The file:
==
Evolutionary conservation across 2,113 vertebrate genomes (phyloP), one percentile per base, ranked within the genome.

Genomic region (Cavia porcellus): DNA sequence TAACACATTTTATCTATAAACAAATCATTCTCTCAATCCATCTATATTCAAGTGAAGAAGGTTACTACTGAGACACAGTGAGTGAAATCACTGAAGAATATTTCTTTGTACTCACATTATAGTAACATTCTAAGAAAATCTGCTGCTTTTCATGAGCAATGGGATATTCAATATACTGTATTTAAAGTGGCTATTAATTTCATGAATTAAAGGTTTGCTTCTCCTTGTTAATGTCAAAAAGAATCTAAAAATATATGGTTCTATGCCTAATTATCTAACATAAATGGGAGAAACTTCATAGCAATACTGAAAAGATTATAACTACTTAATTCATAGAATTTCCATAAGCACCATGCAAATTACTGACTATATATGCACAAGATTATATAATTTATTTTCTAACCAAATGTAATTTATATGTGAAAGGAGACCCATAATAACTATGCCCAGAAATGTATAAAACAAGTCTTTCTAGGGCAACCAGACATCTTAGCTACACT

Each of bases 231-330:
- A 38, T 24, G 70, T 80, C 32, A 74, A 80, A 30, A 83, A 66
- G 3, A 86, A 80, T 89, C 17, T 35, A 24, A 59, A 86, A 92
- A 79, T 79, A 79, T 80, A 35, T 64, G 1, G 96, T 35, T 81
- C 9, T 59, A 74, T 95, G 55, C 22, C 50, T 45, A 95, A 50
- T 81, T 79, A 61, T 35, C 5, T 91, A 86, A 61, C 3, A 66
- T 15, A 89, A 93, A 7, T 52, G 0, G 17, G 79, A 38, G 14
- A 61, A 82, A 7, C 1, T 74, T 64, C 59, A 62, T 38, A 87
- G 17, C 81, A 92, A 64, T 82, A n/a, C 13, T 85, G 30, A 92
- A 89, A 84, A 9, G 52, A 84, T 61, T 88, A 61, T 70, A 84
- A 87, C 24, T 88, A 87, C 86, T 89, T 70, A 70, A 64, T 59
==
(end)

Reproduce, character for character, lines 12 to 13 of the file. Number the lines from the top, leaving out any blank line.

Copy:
- A 89, A 84, A 9, G 52, A 84, T 61, T 88, A 61, T 70, A 84
- A 87, C 24, T 88, A 87, C 86, T 89, T 70, A 70, A 64, T 59